Hey, scienceguy288, First off, a repeat of what everyoneís said: Youíre NOT gonna find box construction for the price point you specify. So lose that fantasy. Now the good news: I've had a MB Frost Smoke for over a year now. COULD NOT BE HAPPIER WITH IT. (And I do a LOT of stupid, tedious research before I buy stuff.) Took it to the Red last year and wore it all through Nov and half of Dec. Wore it belaying, wore it 'round camp at night, at breaky, wore it sleeping, even wore it climbing a couple of times. It is THE PERFECT balance between a mid-weight down coat and a down sweater. Plus, the extra tuff 'round the shoulders and arms really becomes noticeable when you're scratching the jacket through camp and over rocks 'n what. I settled on this particular jacket specifically for that feature alone. And the cuff closures...never buy a down jacket without cuff closures. Boom. Some here have mentioned the lack of a fold-into-itself pocket. Meh. I've never noticed needing one. I DO appreciate that feature onna rain jack/windbreaker. You know, for those four pitch days you want one but donít wanna bring a small backpack. Something you can just clip on to yer harness. But Iíve never, never bemoaned the fact that I had to stuff the Frost Smoke into a sack before I put it into a backpack. Gives it that extra lilí protection against sharp Powerbars, anyways. Now, donít get me wrong, the Alpine Light is also a killer jacket. I was down to choosing between it and the Frost Smoke myself, a year ago. I went with the FS, obviously, and Iím not sure I would ever have noticed the SLIGHTLY lighter fill weight. Theyíre both right there at the not-really-super-warm weight, ya know. And neither is MEANT to be the all out, everything parka. Did I get a lilí chilly in my Frost Smoke? You bet, but only when I wasnít layering under it while belaying. Otherwise I found it perfect for moderate movement in cool to cold (but not freezing) temps. But the thing about the Frost Smoke, it being so thin Ďn light, for those really cold belays or those ice-yer-ass-off nights in the Creek, you can actually layer it UNDER another jacket. I bought a Mountain Hardwear Nilas, which is about as slim and light as you can get on a full-sized parka, even though it IS box baffled in the torso. And now I have three options: I can wear the Frost Smoke fall and spring (or warmish winter days in the Rockies ifín Iím moving fast Ďní light), the Nilas on cold winter days. Or when itís just stupid, butt-assed cold in the middle of January, no sun to be had for days, I can actually layer the Frost Smoke under the Nilas and boom, Iím a toasty mutha. Anyways, donít fret TOO much over the decisions. Just buy one or the other and be done with the agonizing. As I say, I adore the Frost Smoke. Itís NOOOT the warmest down midóbut then itís not trying to be. Itís trying to be a balance, like I said, between mid-weight and sweater weight. And for the $$$ and for the cuffs and the protected arms, I think itís the best out there. ~TRH OH! And don't forget that Mont Bell is Japanese, right? They tend to fit smaller 'n' slimmer than Yankee-made gear.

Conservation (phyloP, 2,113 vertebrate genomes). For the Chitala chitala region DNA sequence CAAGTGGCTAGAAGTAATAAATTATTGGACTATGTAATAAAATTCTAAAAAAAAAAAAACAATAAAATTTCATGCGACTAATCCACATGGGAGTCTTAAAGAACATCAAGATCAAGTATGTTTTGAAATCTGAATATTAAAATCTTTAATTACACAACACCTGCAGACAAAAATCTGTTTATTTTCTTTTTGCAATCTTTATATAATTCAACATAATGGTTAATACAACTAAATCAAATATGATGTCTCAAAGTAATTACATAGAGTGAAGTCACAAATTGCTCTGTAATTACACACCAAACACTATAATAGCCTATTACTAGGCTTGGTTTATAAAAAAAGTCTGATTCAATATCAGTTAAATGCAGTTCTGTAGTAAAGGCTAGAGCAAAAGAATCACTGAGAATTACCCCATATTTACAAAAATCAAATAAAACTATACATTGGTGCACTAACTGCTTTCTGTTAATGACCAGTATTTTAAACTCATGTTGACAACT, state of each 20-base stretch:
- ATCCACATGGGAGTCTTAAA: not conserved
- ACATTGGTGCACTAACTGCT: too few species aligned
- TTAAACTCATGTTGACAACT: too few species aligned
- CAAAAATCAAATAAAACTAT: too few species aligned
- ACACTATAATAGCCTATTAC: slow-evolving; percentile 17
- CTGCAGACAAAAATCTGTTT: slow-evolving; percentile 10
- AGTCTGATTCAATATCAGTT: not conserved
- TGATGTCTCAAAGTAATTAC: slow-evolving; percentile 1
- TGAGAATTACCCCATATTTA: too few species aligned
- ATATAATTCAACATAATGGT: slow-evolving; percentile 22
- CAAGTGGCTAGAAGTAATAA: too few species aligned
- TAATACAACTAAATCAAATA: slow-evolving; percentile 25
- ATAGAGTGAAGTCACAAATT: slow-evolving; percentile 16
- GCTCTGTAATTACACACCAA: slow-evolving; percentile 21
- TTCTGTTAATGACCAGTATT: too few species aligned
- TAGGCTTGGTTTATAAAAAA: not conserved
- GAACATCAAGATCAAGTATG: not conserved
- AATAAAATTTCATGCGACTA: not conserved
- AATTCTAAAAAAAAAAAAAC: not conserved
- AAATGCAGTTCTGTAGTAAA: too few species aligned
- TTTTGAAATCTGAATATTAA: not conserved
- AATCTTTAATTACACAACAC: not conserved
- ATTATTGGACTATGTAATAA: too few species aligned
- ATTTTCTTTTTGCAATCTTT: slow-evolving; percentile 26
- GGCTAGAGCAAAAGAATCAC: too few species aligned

Thanks for the review! You pretty much made my decision for me!


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By Raul P
Sep 24, 2013
Stella!

If you go on www.theclymb.com right now, there are some badass deals on a bunch of different jackets/parkas. You can definitely get something in your price range that is way warmer than what'd you pay comparatively at retail.